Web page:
Opposition knocks rule barring children's advocate from Parenting Commission vote
OPPOSITION senators have raised objections to the provisions of the National Parenting Support Commission (NPSC) Act which bar the children's advocate from voting on any decision to be taken by the commission.
According to Section 7(6) of the Act, "The Children's Advocate may, if he (she) considers fit or if invited to do so by the chairman (of the NPSC), make oral submissions on any matter before the commission, but shall not otherwise participate in any voting decision of the commission".
This angered the Leader of Government Business in the Upper House Senator Arthur Williams, after it was raised by fellow Opposition Senator Alexander Williams.
In raising the issue, Senator Alexander Williams said that the provision could be explained during the committee stage of the proceedings. However, minister for information, Senator Sandrea Falconer, who piloted the Bill, felt obliged to respond while closing the debate before the Senate resolved into a committee to review the Bill clause by clause.
She said that the children's advocate's role in the commission had been limited to avoid a conflict of interest with her statutory functions. But this did not satisfy Senator Arthur Williams, who sought clarification about what obtained during the committee stage.
"I am not entirely sure what those statutory duties are that could pose a potential conflict of interest," he said and questioned the need to have the children's advocate as a member of the commission, if her role is to be limited to making oral or written submissions.
Minister of justice, Senator Mark Golding, explained that the rationale was that the children's advocate has a "clear statutory mandate" to advocate children's rights, and it would be inappropriate to ask her to vote on issues which may, from time to time, put her office in conflict with the commission.
Senator Golding gave as an example the issue of the controversial Health and Family Lifestyle Education programme of the Ministry of Education, pointing out that there could be a difference between the parental position held by the commission, and what the child may need to know.
"The point really is, given the singular focus the children's advocate has on child rights, it was considered that it would be better... to let the children's advocate play the role that her statutory mandate requires, which is to advocate relentlessly for children's rights, whereas the focus of the Parental Commission is more to do with parental obligations," he explained.
But the Opposition was not satisfied with the explanation, and Senator Arthur Williams suggested that there should be an early review of the provision.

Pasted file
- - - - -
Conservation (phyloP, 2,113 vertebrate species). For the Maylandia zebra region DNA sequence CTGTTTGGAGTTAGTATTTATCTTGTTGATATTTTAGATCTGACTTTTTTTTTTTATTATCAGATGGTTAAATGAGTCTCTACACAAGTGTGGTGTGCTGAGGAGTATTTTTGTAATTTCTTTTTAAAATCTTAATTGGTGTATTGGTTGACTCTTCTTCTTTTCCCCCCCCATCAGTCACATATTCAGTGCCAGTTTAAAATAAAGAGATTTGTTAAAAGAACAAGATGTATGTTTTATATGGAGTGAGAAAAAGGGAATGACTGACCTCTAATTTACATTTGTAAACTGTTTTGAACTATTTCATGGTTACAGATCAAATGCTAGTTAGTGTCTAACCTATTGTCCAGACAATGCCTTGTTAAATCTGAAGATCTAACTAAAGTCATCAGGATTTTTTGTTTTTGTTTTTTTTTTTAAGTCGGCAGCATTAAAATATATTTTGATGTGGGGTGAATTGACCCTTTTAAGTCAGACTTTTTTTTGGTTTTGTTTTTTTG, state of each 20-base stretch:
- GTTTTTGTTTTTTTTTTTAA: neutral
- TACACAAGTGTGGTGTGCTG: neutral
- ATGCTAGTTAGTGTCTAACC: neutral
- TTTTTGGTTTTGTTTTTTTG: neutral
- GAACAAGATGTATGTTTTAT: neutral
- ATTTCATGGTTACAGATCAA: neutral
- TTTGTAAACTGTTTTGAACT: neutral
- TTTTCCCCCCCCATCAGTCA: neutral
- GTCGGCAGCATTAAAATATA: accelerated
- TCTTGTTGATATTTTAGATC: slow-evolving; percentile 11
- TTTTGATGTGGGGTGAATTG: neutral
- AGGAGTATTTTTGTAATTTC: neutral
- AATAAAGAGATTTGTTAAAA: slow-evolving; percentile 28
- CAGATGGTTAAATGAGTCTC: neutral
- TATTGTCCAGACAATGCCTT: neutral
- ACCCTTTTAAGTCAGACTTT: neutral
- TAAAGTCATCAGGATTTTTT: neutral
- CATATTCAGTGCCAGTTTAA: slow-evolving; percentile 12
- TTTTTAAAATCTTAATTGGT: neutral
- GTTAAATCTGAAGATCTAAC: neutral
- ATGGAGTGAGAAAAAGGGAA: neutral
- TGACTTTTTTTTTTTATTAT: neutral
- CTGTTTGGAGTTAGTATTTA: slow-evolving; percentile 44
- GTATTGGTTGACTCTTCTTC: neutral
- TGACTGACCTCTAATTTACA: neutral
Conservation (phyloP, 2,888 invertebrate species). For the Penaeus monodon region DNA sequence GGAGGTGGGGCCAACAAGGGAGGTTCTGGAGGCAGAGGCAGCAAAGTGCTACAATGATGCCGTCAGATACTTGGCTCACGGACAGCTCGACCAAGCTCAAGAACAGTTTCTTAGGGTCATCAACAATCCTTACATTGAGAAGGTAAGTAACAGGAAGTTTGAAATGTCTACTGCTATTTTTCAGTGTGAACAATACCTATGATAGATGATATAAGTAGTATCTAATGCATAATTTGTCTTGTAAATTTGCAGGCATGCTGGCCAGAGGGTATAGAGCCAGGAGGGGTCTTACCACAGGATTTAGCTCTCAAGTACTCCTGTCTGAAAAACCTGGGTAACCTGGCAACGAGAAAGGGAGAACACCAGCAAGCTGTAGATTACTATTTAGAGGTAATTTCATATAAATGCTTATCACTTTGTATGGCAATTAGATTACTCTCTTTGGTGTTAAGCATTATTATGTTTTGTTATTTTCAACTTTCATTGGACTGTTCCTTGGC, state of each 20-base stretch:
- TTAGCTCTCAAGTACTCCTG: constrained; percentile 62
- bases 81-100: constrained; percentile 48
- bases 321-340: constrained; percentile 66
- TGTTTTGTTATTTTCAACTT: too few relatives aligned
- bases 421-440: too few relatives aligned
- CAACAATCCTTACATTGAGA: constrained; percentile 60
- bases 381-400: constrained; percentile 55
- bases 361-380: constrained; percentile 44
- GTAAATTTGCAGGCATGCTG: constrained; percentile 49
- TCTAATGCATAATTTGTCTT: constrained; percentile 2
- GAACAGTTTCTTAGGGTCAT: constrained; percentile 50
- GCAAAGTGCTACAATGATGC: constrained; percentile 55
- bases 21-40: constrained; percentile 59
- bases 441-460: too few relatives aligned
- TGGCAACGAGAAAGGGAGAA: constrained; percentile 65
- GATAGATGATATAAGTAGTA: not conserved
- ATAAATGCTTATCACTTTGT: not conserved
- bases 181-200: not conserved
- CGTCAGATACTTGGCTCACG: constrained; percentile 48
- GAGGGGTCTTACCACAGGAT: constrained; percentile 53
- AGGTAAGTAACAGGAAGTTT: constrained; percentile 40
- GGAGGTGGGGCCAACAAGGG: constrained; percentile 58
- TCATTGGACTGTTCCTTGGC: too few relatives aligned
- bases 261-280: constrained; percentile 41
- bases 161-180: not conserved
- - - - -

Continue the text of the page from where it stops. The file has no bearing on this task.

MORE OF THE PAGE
The commission will be comprised of between 16 and 21 members, including representatives of the Child Development Agency, the Early Childhood Commission, and the ministries of education, health and youth, but only the children's advocate will not be allowed to vote.
Leader of Government Business in the Senate, AJ Nicholson, suggested that the issue could be raised by the Opposition when the Bill goes back to the House of Representatives where it originated, this week Tuesday. However, the fact that the Bill would have been returned without any amendments has raised doubts about the Opposition's suggestions being entertained in the House this week. The House of Representatives passed the Bill late September.
The Ministry of Education, through the Early Childhood Commission, spearheaded the development of the National Parenting Support Policy, which addresses effective parenting from a Jamaican perspective, and sets out the Government's approach to supporting and strengthening positive parenting practices.
The policy is expected to facilitate an environment in schools and communities which improves parenting practices. The commission will, among other things, have responsibility for overseeing the implementation and operation of the National Support Policy.
The Office of Children's Advocate is a commission of Parliament established by the Child Care and Protection Act, 2004. The children's advocate is required, among her other duties, to keep under review the adequacy and effectiveness of law and practices relating to the rights and best interests of children, as well as the services provided for children by relevant authorities.
In addition, the children's advocate also advises and makes recommendations to Parliament, ministers of government, and the relevant authorities on matters concerning the rights or best interests of children.